Wrapping up QE2
(July 7, 2011)
Dear Subscribers and Readers,
As the European Central Bank prepares to hike its policy rate by 25 basis points later this morning, the Fed has finally wrapped up its “QE2” policy of purchasing an additional net $600 billion of Treasuries as articulated in its November 3, 2010 press release. Combined with China's surprise 25 bps rate hike yesterday, the whole world is now officially in tightening mode. While we believe that the ECB's hike is misguided given the simmering European sovereign debt crisis, we agree with the Fed to let it quantitative easing policy expire. We believe that a “QE3” policy would do more damage than help, as it will surely reignite the rally in commodity prices—causing further deterioration in the current account and the balance sheets of lower-income U.S. households. From late June to mid-November last year, the size of the Fed's balance sheet (the amount of securities outstanding) remained steady in the $2.04 to $2.07 trillion range. Since the implementation of the Fed's “QE2” easing policy in mid-November, securities outstanding on the Fed's balance sheet has rocketed higher by $588 billion by June 29, 2011—a record high. As shown on the following charts, the Fed had been purchasing more Treasuries as its agency debt and agency MBS holdings matured over the last 12 months:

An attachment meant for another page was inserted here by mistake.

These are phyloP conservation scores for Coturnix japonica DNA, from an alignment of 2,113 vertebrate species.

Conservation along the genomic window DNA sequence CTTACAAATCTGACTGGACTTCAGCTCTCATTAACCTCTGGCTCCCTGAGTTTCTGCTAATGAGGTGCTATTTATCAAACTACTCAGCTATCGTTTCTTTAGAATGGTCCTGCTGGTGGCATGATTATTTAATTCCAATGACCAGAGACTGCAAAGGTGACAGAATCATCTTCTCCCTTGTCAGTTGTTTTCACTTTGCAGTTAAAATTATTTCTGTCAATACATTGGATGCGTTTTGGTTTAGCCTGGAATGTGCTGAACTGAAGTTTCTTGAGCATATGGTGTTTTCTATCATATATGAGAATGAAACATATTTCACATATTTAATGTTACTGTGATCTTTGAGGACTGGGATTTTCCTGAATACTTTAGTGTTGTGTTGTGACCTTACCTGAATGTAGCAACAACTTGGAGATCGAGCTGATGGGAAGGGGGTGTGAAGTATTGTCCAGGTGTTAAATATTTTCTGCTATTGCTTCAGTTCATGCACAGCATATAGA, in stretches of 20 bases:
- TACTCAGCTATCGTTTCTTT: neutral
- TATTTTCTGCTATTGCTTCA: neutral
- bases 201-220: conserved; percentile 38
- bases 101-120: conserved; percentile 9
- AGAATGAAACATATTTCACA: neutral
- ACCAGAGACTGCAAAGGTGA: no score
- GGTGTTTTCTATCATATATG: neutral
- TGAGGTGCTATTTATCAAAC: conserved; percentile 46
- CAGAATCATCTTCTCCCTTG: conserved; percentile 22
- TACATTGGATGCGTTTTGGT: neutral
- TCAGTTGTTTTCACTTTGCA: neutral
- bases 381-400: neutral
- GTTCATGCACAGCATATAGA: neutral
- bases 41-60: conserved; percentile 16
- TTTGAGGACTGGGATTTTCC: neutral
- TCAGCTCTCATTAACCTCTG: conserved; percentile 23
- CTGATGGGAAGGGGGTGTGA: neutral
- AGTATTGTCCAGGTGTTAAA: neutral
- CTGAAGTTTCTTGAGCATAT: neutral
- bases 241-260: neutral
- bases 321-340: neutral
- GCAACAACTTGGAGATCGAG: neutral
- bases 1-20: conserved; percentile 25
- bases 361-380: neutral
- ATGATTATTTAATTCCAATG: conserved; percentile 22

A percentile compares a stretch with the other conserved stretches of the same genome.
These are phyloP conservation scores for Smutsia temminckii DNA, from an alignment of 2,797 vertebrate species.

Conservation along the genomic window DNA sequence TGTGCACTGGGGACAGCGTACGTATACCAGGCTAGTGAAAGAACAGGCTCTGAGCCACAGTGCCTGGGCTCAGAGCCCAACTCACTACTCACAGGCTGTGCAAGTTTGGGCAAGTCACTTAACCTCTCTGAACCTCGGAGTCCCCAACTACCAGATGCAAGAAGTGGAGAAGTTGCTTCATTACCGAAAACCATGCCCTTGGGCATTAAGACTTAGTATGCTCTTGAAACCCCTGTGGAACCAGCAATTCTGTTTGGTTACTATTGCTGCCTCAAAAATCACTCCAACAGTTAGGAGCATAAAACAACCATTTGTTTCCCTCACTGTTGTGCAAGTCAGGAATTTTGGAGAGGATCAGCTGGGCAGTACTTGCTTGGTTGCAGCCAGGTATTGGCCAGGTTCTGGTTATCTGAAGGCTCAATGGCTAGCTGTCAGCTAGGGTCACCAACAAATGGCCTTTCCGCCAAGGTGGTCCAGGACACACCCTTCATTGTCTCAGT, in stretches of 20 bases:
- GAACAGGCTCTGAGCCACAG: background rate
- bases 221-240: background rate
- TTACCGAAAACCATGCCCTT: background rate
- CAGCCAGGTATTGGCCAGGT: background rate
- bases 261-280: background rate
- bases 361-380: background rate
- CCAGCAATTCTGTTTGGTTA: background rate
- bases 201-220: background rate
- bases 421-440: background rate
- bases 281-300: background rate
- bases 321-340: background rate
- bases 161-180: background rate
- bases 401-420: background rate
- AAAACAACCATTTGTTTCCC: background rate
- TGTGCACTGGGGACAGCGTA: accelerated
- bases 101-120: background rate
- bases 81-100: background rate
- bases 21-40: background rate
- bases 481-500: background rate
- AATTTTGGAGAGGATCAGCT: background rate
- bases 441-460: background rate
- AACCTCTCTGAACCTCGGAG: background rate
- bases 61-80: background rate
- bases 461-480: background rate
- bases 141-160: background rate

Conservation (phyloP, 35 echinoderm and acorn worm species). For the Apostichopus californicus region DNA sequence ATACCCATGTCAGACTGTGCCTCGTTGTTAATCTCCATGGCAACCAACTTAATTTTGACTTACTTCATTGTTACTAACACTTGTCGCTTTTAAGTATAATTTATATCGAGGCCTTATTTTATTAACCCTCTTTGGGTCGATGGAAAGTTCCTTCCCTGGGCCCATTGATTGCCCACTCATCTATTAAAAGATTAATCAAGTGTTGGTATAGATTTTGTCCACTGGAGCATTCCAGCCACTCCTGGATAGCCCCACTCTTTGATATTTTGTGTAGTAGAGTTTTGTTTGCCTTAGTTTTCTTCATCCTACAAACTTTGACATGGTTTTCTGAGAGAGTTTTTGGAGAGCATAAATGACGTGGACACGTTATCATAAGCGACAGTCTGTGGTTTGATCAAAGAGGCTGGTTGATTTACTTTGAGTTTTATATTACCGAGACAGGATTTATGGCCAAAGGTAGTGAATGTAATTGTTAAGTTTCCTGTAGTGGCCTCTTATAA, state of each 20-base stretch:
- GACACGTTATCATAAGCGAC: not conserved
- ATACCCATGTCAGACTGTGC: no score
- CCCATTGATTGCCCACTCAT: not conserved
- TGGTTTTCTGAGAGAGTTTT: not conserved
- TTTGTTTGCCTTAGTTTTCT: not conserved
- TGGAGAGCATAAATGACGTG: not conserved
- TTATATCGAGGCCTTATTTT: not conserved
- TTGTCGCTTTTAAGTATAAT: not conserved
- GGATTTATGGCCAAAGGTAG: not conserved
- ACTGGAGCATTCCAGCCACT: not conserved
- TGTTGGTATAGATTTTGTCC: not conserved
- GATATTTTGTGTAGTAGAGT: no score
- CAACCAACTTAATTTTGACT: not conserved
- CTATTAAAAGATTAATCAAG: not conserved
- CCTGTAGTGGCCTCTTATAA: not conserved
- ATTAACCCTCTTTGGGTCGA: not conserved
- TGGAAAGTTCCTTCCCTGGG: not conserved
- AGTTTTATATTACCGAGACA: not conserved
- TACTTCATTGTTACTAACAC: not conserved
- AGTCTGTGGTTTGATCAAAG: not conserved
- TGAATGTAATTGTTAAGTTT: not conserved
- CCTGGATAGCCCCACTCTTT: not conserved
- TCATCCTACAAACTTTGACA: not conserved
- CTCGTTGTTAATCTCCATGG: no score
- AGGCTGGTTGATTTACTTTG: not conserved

As mentioned, any further asset purchases by the Fed will likely do more damage, as U.S. monetary policy is already highly misaligned—i.e. there's no need for further quantitative easing as the U.S. financial system is no longer in “crisis mode.” Such purchases will likely cause further erosion in the US$, resulting in further deterioration in the current account and commodity inflation. Just as important, a “zero interest-rate” policy, combined with quantitative easing, will result in a gross misallocation of capital in the long-run (it not only “short circuits” Joseph Schumpeter's “creative destruction” forces; but also allows the U.S. government to spend even more money that it doesn't have). Make no mistake: The Fed will and should not implement a “QE3” policy.
Let's now look at the Fed's weekly purchases up to June 29, 2011:
Since mid-November, the Fed has purchased a net average of $17.5 billion of securities on a weekly basis. While the amount of agency securities (which includes debt + MBS) outstanding has declined by $171 billion, this is more than offset by $759 billion in Treasuries purchases over the same period. More important, the size of the Fed's balance sheet has rocketed higher by nearly $588 billion in the last 7 1/2 months—to a whopping $2.64 trillion. At this point, QE2 will add little to global liquidity, although this is not a bad thing if commodity prices follow to the downside.
On the other side of the Pacific, the Bank of Japan is also tightening somewhat after opening the liquidity spigots in the wake of the March 11th earthquake. This is somewhat disappointing given the much-needed rebuilding in Japan. From the end of May to the end of June 2011, the year-over-year increase in the Japanese monetary base increased slightly from 16.2% to 17.0%, although it is still down significantly from 23.9% at the end of April. The pullback in liquidity creation is evident in the following chart:
Upon the publication of the April numbers, we reminded our subscribers that while the increase was highly encouraging, we should note that the Bank of Japan has historically tightened liquidity quickly after any exogenous shock. This is again coming true, given the latest decline in the Bank of Japan's monetary base. Given all-around global tightening, subscribers should continue to be cautious.
Henry To, CFA, CAIA